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Complex number Q.

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not sure if this belongs here,

 

However, i was wondering with: 3+i/1-i = 3+3i+i-1/2 ; in the process of solving it,

Where does the '2' come from..(in the denominator).

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FibSeq - you gotta either use LaTex or some brackets. Its really difficult to even understand what question you are asking - let alone start to answer it!

 

.

 

Division as follows

[math] \frac{a+bi}{c+di}=\frac{ac+bd}{c^2+d^2}+\frac{bc-ad}{c^2+d^2}i[/math]

 

Assuming yours reads

 

[math] \frac{3+i}{1-i}=\frac{3+3i + i -1}{2}[/math]

 

LHS

[math] \frac{3+i}{1-i}=\frac{3\cdot1+1(-1)}{1^2+(-1)^2}+\frac{1\cdot1-3(-1)}{1^2+(-1)^2}i[/math]

 

[math] \frac{3+i}{1-i}=\frac{2}{2} + \frac{4}{2}i = 1+2i[/math]

 

RHS

 

[math] \frac{3+3i + i -1}{2} = \frac{2+4i}{2}= 1+2i[/math]

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Ok, thanks. But when, one side gets the 'i' and the other doesnt.. is that because the denominators cancels out, since your multiplying it by itself, while the numerator keeps it ?

Also, how exactly are they split to get the LHS & RHS ?

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Not quite sure what you mean. Division by complex number is defined as I put as the top line of formula

 

[math] \frac{a+bi}{c+di}=\frac{ac+bd}{c^2+d^2}+\frac{bc-ad}{c^2+d^2}i [/math]

 

we can show this as follows

1. multiply both top and bottom by complex conjugate of denominator

 

[math] \frac{a+bi}{c+di}= \frac{(a+bi)(c-di)}{(c+di)(c-di)}[/math]

 

evaluate the top and bottom by multiplying out the two sets of brackets (FOIL)

 

[math] \frac{a+bi}{c+di}= \frac{ac-adi+bci-bidi}{c^2-cdi+cdi-d^2i^2}[/math]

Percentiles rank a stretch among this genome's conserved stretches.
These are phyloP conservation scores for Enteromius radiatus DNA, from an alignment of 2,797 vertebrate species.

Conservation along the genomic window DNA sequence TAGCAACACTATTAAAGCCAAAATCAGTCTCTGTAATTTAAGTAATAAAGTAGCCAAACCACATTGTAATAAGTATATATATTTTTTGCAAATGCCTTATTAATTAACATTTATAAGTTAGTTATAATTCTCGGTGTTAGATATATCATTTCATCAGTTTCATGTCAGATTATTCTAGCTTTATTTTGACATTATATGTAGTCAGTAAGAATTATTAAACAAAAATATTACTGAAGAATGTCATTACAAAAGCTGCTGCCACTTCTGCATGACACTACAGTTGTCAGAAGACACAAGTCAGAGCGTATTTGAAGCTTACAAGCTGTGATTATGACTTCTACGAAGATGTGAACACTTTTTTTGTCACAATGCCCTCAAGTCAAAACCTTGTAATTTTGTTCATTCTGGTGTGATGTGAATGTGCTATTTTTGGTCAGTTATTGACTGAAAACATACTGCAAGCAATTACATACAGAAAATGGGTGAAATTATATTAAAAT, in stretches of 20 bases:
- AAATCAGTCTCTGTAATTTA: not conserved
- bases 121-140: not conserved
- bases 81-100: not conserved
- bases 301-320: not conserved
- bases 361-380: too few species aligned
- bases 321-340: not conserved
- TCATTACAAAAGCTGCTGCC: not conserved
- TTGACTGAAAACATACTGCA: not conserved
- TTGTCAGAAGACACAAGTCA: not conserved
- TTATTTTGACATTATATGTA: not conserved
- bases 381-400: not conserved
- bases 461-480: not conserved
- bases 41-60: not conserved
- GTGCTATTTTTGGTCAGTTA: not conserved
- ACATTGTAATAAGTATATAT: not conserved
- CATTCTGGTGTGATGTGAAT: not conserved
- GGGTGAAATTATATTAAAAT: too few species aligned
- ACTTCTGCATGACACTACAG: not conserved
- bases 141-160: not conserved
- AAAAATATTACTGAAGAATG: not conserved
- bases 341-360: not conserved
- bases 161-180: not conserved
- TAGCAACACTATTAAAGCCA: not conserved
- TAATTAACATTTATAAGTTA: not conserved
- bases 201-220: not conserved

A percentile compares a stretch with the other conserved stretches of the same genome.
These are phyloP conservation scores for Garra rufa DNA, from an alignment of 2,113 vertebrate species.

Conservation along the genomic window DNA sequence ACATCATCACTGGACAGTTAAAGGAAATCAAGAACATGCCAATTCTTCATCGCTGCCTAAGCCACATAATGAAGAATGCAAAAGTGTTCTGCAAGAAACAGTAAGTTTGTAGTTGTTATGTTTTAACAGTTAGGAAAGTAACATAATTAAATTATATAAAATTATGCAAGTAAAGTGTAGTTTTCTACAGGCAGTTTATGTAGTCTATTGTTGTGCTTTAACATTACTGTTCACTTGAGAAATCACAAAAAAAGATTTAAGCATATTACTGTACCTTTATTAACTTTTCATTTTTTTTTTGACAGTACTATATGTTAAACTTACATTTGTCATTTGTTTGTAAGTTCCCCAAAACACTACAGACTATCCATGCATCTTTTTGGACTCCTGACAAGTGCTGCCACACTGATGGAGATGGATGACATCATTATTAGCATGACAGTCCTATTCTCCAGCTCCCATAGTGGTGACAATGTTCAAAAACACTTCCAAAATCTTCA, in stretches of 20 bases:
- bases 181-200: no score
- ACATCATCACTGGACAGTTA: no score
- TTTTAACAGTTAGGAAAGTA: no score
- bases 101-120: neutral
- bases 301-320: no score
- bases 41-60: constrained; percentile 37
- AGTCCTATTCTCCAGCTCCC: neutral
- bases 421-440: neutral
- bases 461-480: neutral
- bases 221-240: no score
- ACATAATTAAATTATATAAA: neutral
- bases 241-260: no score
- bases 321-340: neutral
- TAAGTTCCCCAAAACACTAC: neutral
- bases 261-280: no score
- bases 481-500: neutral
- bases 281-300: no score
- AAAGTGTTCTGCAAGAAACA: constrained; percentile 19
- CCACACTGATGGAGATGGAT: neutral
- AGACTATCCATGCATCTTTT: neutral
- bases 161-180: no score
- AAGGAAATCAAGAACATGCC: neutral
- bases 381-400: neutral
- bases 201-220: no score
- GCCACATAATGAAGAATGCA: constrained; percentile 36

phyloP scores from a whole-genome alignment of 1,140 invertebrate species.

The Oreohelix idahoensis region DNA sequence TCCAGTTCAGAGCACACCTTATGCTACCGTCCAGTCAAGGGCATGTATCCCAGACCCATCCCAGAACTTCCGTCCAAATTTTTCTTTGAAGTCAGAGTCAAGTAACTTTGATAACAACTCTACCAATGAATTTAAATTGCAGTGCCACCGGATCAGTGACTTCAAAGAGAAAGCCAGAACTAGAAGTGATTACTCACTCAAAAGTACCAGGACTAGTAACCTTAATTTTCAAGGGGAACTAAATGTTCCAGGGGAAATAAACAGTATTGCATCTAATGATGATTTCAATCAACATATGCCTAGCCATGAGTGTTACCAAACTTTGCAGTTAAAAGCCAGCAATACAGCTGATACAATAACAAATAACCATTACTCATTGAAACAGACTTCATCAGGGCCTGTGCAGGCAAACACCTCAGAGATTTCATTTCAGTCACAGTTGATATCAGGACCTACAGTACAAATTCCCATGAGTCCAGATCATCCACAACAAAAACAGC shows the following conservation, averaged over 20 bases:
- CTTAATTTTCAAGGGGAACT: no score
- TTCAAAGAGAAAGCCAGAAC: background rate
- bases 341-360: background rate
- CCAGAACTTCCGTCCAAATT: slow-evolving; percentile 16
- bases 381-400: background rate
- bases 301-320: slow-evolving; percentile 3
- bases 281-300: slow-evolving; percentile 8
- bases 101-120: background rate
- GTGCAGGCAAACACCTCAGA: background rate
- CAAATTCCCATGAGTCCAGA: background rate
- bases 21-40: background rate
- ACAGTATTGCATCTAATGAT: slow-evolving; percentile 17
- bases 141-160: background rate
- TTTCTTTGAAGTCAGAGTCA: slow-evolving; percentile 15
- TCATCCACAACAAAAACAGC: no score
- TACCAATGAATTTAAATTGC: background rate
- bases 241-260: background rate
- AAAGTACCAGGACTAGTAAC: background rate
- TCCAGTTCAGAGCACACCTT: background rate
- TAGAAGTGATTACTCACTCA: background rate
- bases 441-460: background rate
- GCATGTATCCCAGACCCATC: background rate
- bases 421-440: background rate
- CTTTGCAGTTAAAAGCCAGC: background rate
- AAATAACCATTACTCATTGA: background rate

Clean up the top and bottom by

1. getting rid of i^2

 

[math] \frac{a+bi}{c+di}= \frac{ac-adi+bci+bd}{c^2-cdi+cdi+d^2}[/math]

 

2. cancelling out terms to give the equation which I guess you used

 

[math] \frac{a+bi}{c+di}= \frac{ac-adi+bci+bd}{c^2+d^2}[/math]

 

3. rearranging real and imaginary

 

[math] \frac{a+bi}{c+di}= \frac{(ac+bd)+ (bc-ad)i}{c^2+d^2}[/math]

 

or as I had it

 

[math] \frac{a+bi}{c+di}= \frac{(ac+bd)}{c^2+d^2} + \frac{(bc-ad)}{c^2+d^2}i[/math]

 

And there you have it! The i cancel outs on the bottom as it is being mutliplied by the complex conjugate

 

Regarding LHS and RHS I just use this because I don't like changing both sides of an equation at the same time - so I took your question and manipulated the Left hand side first to get 1+2i and then rearranged the RHS to show that it is also equal to 1+2i

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thanks, that clears it up.

 

also, how exactly does; | 2-i |^2 = 2^2 + (-1)^2 = 5 ?

 

note; | | , is the abs value.

 

and how does; n as a subset of N, where n^3 > 4 , have an infimum of 3, when clearly 2^3 = 8, which is bigger than 4 ?.

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What do you understand the absolute value is? I learnt it as a distinct and intuitive part of the number on the complex plane - and your answer makes sense. Take a read of one of the internet math pages on absolute values of complex numbers and it will be clear

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What do you understand the absolute value is? I learnt it as a distinct and intuitive part of the number on the complex plane - and your answer makes sense. Take a read of one of the internet math pages on absolute values of complex numbers and it will be clear

 

Thanks I will...

And would u b able to explain that last Q to me..

 

Thanks I will...

And would u b able to explain that last Q to me..

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Also, how exactly is; (n^2 - 1)/n^3 divergent

 

in my answers, they somehow got; 1/2^n from it. could you please explain..

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